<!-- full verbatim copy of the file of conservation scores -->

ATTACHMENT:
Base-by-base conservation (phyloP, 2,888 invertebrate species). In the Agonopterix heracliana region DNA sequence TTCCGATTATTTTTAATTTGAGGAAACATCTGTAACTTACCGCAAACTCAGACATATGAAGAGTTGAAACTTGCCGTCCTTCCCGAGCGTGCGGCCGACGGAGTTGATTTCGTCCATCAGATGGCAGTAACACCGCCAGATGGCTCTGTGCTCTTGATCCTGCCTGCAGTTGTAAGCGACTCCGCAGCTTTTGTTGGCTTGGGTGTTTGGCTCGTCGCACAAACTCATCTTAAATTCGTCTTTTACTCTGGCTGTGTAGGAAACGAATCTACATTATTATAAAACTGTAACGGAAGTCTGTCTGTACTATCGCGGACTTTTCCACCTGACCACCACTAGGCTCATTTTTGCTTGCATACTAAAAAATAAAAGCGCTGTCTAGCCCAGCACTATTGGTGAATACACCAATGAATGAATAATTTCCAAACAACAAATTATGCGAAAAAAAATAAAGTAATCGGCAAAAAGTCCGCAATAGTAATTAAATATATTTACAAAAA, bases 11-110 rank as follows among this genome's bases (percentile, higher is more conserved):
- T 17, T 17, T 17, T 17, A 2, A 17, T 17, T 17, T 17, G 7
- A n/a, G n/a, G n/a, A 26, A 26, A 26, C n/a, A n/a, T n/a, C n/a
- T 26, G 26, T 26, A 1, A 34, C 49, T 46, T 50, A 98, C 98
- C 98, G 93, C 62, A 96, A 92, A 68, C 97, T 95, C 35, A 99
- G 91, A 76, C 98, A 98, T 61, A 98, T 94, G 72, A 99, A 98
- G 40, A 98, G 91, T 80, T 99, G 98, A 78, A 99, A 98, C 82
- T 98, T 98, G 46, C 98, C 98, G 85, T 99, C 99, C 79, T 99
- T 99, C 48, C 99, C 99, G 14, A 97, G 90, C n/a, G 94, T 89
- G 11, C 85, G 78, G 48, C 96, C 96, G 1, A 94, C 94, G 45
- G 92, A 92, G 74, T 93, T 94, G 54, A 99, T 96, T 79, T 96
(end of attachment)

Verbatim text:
Base-by-base conservation (phyloP, 2,888 invertebrate species). In the Agonopterix heracliana region DNA sequence TTCCGATTATTTTTAATTTGAGGAAACATCTGTAACTTACCGCAAACTCAGACATATGAAGAGTTGAAACTTGCCGTCCTTCCCGAGCGTGCGGCCGACGGAGTTGATTTCGTCCATCAGATGGCAGTAACACCGCCAGATGGCTCTGTGCTCTTGATCCTGCCTGCAGTTGTAAGCGACTCCGCAGCTTTTGTTGGCTTGGGTGTTTGGCTCGTCGCACAAACTCATCTTAAATTCGTCTTTTACTCTGGCTGTGTAGGAAACGAATCTACATTATTATAAAACTGTAACGGAAGTCTGTCTGTACTATCGCGGACTTTTCCACCTGACCACCACTAGGCTCATTTTTGCTTGCATACTAAAAAATAAAAGCGCTGTCTAGCCCAGCACTATTGGTGAATACACCAATGAATGAATAATTTCCAAACAACAAATTATGCGAAAAAAAATAAAGTAATCGGCAAAAAGTCCGCAATAGTAATTAAATATATTTACAAAAA, bases 11-110 rank as follows among this genome's bases (percentile, higher is more conserved):
- T 17, T 17, T 17, T 17, A 2, A 17, T 17, T 17, T 17, G 7
- A n/a, G n/a, G n/a, A 26, A 26, A 26, C n/a, A n/a, T n/a, C n/a
- T 26, G 26, T 26, A 1, A 34, C 49, T 46, T 50, A 98, C 98
- C 98, G 93, C 62, A 96, A 92, A 68, C 97, T 95, C 35, A 99
- G 91, A 76, C 98, A 98, T 61, A 98, T 94, G 72, A 99, A 98
- G 40, A 98, G 91, T 80, T 99, G 98, A 78, A 99, A 98, C 82
- T 98, T 98, G 46, C 98, C 98, G 85, T 99, C 99, C 79, T 99
- T 99, C 48, C 99, C 99, G 14, A 97, G 90, C n/a, G 94, T 89
- G 11, C 85, G 78, G 48, C 96, C 96, G 1, A 94, C 94, G 45
- G 92, A 92, G 74, T 93, T 94, G 54, A 99, T 96, T 79, T 96